The next installment in the Jurassic Park franchise is Jurassic World: Dominion, which is being helmed by Colin Trevorrow, director of the first Jurassic World and producer of Fallen Kingdom. The film is set four years after the events of Fallen Kingdom, which sees the release of several dinosaurs into the wild in North America. The movie will unite Jurassic World and Jurassic Park characters, calling upon fan favorites such as Alan Grant (Sam Neill), Laura Dern (Ellie Sattler), and Ian Malcolm (Jeff Goldblum), while also seeing the return of Chris Pratt (Owen Grady) and Bryce Dallas Howard (Claire Dearing).
It's also the first film in the series that won't take place on an island, with Isla Nublar now destroyed and Site B apparently low in its dinosaur population, having previously been used to back-fill Jurassic World while it was up and running. Dominion will explore the consequences of dinosaurs living and breeding throughout North America, however, Trevorrow has also hinted that the film will include an element of globe-hopping, not unlike a spy thriller. Locations that have been revealed include Malta and British Columbia. For once, Hawaii isn't on the list of filming locations - a first for the franchise.
Plot specifics are yet to be revealed, though it has been confirmed that the original trio will have full roles in the movie. Trevorrow has also touted the film as a "science thriller that explores genetic power" while promising to go back to what made the original film so suspenseful. Other returning actors are Daniella Pineda, Justice Smith, B.D. Wong, Omar Sy, and Isabella Sermon. It's unclear who the human villain of the piece will be, but it's very likely to be Lewis Dodgson from the first movie, this time played by Campbell Scott. We should expect Henry Wu to be up to his old tricks again too.
As for the dinosaurs, there will be several new species, which was confirmed in the short feature film, and even its teaser trailer alone. Upcoming video game sequel Jurassic World: Evolution 2 even includes new dinosaurs that will appear in the film, while also confirming that the Department of Fish and Wildlife will play a role in the management and conservation of wild dinosaurs in North America.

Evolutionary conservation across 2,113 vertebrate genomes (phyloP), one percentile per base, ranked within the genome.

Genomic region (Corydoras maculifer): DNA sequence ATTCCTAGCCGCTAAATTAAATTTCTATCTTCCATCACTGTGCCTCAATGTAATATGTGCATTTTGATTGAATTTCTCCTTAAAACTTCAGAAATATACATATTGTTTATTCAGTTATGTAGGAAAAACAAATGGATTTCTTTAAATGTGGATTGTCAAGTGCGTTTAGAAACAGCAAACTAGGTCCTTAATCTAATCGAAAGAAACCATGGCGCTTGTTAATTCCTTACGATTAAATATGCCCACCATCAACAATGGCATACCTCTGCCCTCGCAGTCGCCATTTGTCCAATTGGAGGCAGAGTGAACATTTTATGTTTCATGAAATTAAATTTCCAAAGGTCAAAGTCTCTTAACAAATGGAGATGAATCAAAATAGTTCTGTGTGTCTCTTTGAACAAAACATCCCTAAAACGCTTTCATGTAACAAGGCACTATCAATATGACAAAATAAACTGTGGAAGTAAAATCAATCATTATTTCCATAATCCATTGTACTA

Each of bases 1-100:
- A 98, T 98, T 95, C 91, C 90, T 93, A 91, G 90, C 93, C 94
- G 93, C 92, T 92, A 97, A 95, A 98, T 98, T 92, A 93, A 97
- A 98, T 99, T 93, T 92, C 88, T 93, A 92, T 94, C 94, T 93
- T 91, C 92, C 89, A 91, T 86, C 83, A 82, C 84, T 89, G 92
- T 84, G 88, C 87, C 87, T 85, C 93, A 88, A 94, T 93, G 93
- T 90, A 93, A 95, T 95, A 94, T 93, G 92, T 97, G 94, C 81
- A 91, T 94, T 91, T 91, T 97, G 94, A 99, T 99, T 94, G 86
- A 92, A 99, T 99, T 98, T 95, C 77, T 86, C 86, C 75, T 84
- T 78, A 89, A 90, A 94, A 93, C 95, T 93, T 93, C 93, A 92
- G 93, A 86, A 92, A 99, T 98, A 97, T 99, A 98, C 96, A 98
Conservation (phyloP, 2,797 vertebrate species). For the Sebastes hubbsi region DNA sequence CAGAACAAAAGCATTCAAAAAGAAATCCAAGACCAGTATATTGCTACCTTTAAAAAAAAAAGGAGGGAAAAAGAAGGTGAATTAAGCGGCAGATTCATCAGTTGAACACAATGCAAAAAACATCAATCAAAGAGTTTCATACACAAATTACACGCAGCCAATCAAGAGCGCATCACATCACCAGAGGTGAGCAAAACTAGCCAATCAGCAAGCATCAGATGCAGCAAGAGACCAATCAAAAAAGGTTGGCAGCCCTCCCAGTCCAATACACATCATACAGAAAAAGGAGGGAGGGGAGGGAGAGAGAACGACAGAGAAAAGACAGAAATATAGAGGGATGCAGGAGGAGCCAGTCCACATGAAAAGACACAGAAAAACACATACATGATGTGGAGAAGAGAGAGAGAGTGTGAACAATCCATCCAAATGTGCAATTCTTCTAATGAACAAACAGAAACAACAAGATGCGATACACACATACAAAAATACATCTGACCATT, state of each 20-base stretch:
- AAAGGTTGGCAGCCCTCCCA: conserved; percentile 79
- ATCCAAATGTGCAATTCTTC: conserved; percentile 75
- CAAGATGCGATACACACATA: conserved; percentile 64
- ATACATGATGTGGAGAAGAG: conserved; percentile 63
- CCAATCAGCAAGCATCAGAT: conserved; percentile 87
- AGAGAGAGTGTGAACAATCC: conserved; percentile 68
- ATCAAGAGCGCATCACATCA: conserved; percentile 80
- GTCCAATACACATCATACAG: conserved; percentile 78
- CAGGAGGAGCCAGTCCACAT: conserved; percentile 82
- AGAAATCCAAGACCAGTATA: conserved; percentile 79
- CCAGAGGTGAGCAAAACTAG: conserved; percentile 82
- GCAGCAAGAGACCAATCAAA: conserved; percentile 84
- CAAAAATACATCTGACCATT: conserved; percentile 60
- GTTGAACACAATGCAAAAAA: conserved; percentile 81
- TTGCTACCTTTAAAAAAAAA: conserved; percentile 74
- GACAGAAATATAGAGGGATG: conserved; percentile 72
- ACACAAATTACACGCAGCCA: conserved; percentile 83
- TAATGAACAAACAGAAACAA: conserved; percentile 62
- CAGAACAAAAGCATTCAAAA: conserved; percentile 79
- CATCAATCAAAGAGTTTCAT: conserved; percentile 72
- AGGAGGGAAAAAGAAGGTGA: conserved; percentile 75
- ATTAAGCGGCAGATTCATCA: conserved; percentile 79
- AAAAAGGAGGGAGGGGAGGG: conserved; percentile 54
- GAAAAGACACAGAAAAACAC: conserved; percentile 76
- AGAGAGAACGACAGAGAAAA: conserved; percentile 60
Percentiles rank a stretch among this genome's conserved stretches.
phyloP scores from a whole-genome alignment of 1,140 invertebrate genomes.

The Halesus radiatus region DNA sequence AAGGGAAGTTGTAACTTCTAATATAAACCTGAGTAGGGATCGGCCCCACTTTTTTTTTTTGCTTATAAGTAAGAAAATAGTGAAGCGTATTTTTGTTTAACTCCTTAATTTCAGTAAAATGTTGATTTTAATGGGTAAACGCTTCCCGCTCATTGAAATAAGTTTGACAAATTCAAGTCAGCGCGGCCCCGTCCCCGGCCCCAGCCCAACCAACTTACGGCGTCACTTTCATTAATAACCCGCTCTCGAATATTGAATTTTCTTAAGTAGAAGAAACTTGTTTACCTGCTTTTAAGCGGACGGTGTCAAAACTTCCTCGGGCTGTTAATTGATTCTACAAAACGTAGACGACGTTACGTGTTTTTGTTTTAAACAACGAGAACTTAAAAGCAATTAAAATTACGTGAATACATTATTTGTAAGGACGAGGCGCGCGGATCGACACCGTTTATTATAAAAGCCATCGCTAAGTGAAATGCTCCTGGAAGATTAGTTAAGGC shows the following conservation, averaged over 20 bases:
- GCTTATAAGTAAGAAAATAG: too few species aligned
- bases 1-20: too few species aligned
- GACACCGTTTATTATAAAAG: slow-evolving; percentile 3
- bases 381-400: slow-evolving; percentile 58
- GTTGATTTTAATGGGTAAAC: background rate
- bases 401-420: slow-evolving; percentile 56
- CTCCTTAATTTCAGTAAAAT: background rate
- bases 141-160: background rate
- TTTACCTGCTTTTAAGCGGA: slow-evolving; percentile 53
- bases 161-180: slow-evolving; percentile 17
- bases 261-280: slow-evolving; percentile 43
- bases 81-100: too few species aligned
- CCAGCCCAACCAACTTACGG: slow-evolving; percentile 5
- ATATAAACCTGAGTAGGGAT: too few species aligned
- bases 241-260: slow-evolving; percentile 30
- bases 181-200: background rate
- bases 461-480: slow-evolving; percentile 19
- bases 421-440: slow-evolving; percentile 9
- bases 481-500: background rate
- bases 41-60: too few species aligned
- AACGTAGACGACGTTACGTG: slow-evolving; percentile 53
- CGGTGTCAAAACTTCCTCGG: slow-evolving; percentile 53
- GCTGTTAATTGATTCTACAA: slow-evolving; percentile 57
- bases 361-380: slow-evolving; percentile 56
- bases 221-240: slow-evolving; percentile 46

There might be nothing on the table just yet, but producer Frank Marshall has confirmed that, while Jurassic World: Dominion will indeed 'wrap up' the Jurassic World trilogy, it will not be the final film. Given the new state of affairs with the dinosaurs now roaming mainland America, this marks the beginning of a new era in the Jurassic Park franchise, so it makes sense to continue to tell new stories that are no longer restricted by the two islands. Exactly where things might go beyond Dominion remains to be seen, and it's also unknown whether future films will continue under the Jurassic World rebranding, though this is likely, with entries likely relying on subtitles instead, much like Fallen Kingdom, Dominion, Battle at Big Rock and Camp Cretaceous.
But should the franchise continue, then more unique and isolated stories might be the best way forward. Unlike the Jurassic Park films, the Jurassic World entries have been direct sequels, with consecutively recurring characters and connecting events and storylines. Future films could easily act independently of one another, much like the various upcoming Star Wars movies. An indie-style film would also be welcome, with a focus on suspense over spectacle, something the Jurassic World films, despite being strong efforts, are sadly lacking. A sequel not unlike Gareth Edwards' Monsters would probably be a good starting point too.
Meanwhile, there are rumors floating around about where the franchise could go. There have been talks of a live-action series for quite some time now, which is no surprise given the popularity of Battle at Big Rock and Jurassic World: Camp Cretaceous (which were likely made to test these waters in the first). The concept has revolved around John Hammond and the creation of Jurassic Park, which would mean the series would be a prequel. While nothing has been confirmed in the slightest, this would allow for some new and interesting stories. But why go back when you can go forward? With the dinosaurs now on the mainland, the franchise has so many opportunities at its disposal.
Exactly what the future holds for the Jurassic Park franchise is unknown, but one thing's for sure, given the success of the Jurassic World movies, we're convinced Universal will 'find a way' to keep the series from going extinct.